This zingy 1970s Melamine spice set was still in the original wrapping (not Taunton Vale but a cheeky lookalike) and reserved especially for me by the lovely shop manager when I popped into the local hospice shop. It was £1.99 and will go in Gilbert next Summer. The set came with the original labels but, as you know, 1970s Britain was the land that culinary excellence forgot so only offered the choice of thyme, parsley, pepper, sage, ginger and salt!

My heart might belong to Barry M but I'm not adverse to trying new make-up if I find any decent colours in the 3 for £1 bargain basket. All the lipsticks were still sealed - not that I'd be bothered if they weren't. I've bought secondhand make-up ever since I was a teenager and I've yet to contract Syphilis, Bubonic plague or whatever else the hygiene freaks are scared of.

I can't resist a souvenir doll especially a raven haired, kohl-eyed Spanish senorita. My Dad used to bring them back for me from his business trips abroad. As soon as I got a new one I'd get it out of the box, inspect the construction of the skirt and check whether she'd got any knickers on. I wonder if that's where my passion for foreign costumes came from?

WEARING: Vintage kaftan (Age UK, £3); Maroon jersey maxi dress (Bought to travel around India in last year, new from eBay, £2); Stuart Weizmann suede ankle boots (Cancer Research, £2), Pakistani soutache tote bag (25p, jumble sale): H&M wool hat (£3, Scope); Vintage brass bangles & rings (mostly belonged to my Mum)
Another weekend off, another date with friends. I could get used to being a lady of leisure!

See you soon!

Monday 18 September 2017

What I Wore To Wetherspoons

I lived like a normal person at the weekend - a leisurely breakfast eaten at the kitchen table, The Guardian Weekend read from cover-to-cover, a few hours spent pottering around the garden and an evening hanging out with friends in 'Spoons. 

This is what I wore on Saturday night - a 1960s silk Dollyrockers dress, a psychedelic mu-mu worn as a coat, vintage suede go-go boots, a charity-shopped 1980s raffia clutch pimped up with Poundland pom-poms and a stack of secondhand plastic bangles collected over the summer.

Apparently some branches of Wetherspoons have a dress code (see HERE). If you're not a Brit this probably won't mean a thing to you but, if like me, you're a fan of the super cheap pub chain, you'll be cackling away to yourself. Unlike the pubs themselves, often found in historic town centre buildings, usually rescued from dereliction and the bulldozers - Walsall's boozer, St Matthew's Hall (see photos above, courtesy of 'Spoons) was the town's first permanent library, built in the Greek Doric style in 1830 - the clientele aren't quite as stylish. You might get a better dressed crowd in other pubs but I'll put up with the saggy jogging bottoms and grubby trainers for £1.80 a pint.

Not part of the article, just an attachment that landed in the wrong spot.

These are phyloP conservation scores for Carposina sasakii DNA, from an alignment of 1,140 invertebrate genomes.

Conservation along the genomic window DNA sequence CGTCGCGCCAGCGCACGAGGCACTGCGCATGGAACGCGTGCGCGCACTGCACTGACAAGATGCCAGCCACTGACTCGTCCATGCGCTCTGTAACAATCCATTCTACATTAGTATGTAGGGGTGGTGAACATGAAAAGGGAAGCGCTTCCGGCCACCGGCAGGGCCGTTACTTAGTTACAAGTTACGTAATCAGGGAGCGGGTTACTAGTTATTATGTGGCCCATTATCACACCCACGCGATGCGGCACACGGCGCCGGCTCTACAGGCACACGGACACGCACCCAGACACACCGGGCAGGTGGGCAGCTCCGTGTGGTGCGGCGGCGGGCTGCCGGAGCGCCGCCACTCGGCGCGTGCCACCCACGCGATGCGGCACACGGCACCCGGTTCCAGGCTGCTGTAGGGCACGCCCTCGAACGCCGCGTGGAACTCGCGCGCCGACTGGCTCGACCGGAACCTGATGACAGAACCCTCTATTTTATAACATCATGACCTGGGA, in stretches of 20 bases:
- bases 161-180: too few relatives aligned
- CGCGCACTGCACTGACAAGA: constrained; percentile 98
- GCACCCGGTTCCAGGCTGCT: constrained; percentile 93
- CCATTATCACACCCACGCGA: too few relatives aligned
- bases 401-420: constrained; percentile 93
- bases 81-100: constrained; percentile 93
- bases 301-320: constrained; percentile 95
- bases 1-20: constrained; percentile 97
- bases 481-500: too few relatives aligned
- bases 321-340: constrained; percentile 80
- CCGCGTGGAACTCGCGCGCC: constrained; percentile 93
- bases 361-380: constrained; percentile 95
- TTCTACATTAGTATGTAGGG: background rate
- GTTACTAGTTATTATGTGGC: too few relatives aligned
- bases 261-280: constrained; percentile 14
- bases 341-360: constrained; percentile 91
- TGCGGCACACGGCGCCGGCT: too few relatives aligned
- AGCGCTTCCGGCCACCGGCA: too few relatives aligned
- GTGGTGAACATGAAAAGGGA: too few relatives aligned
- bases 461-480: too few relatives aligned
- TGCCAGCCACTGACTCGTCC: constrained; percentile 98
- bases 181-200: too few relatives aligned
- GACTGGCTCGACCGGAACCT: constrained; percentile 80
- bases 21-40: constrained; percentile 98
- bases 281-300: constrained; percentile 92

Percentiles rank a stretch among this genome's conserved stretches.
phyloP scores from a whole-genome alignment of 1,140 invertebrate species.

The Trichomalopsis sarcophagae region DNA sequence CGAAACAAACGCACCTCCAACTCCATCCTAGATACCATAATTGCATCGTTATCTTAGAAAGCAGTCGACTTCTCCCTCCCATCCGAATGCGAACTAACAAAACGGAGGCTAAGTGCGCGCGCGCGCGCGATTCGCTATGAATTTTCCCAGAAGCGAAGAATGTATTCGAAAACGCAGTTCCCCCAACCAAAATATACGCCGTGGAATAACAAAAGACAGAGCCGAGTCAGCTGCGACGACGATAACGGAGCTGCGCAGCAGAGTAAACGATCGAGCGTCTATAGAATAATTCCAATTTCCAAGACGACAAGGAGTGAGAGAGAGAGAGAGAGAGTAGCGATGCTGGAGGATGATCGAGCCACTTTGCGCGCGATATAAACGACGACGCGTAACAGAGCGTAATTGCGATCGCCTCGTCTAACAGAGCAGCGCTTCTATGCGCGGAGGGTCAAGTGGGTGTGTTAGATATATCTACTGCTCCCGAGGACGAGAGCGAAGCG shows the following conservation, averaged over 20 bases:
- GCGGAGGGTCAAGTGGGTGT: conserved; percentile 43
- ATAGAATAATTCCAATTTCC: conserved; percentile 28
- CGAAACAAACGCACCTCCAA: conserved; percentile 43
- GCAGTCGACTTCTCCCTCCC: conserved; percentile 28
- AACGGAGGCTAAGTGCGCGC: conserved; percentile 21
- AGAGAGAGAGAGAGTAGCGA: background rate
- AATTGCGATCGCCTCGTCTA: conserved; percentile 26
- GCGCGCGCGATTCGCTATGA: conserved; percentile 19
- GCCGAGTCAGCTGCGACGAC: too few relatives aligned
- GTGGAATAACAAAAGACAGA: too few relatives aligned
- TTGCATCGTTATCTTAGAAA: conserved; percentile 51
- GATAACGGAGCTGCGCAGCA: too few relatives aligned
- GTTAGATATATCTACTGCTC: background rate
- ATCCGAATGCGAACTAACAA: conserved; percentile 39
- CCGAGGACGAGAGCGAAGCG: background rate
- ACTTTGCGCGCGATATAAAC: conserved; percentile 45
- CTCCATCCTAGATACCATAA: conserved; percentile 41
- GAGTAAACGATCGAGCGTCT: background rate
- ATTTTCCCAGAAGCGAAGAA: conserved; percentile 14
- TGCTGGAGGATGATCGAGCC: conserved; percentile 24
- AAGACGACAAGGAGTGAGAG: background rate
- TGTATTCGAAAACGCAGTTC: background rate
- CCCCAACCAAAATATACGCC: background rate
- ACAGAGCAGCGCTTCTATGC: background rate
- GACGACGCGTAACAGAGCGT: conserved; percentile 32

And, 'cos I'm not at work until 1st October I'm off for another cheeky session this afternoon. 

Today I'm wearing a 1970s dead stock Horrockses cotton maxi skirt, a pressie from Curtise and not seen on the blog for a couple of years - it's taken that long to get back into the 24" waist. A lady in a charity shop refused to accept my 99p when I tried to pay for my 1960s vinyl handbag last week, saying that I could have it for free 'cos it was rubbish!! I wore the charity shopped fringed body on Friday but I doubt the 'Spoons clientele are bothered. 

Cheers & see you soon!

Linking to Patti & The Gang for Visible Monday.

Friday 15 September 2017

Little Green Apples

What's this, three posts in a week? A sure sign I've got loads of stuff to do and can't be arsed to get them done. Blogging is a wonderful distraction.

There's an abundance of apples on our trees this year and the freezer is full to bursting with blackberries I've been picking since the end of July. The berries should see us through till January, whizzed up with natural yogurt and served with fresh fruit for our breakfast. I had to laugh at one of the neighbours who came over to see why I was in the avenue up a stepladder, Why are you bothering picking blackberries? They're only £1 in Tesco. There's no hope for some people, is there?

But what to do with the apples?  Other than some cereal bars (you'll find my recipe HERE), the odd apple oat crumble (bearing in mind that I'm not keen on sweet things) and a few jars of chutney, I'm a bit stuck. Goody suggested drying them which sounded like a good idea but there must be an easier way than slicing 1.5 kg of apples at a time and sticking them in the oven for six hours, the only recipe I can find. The electricity bill might bankrupt me! 

Chutney making back in 2013

Using last year's crop.

Kitchen dilemmas aside this week I've reorganised the stockroom to make room for the motherload of vintage gear I picked up at the Classic Car Boot Sale last weekend. This is the womenswear (Mim - check out that trio of 1960s Tricel shifts!) We also bought a 1960s Dhobi tweed overcoat, an extravagantly ruffled dinner shirt in red and a chocolate brown braided dinner suit by Mr Harry (now residing in Jon's wardrobe).

As you can see there's a veritable archive of vintage clothes dating from the 1930s through to the 1970s....with labels including Ricci Michaels of Mayfair, Liberty of London, Selfridges, Fenwick, Veronica for Rembrandt and good old 1950s St Michael.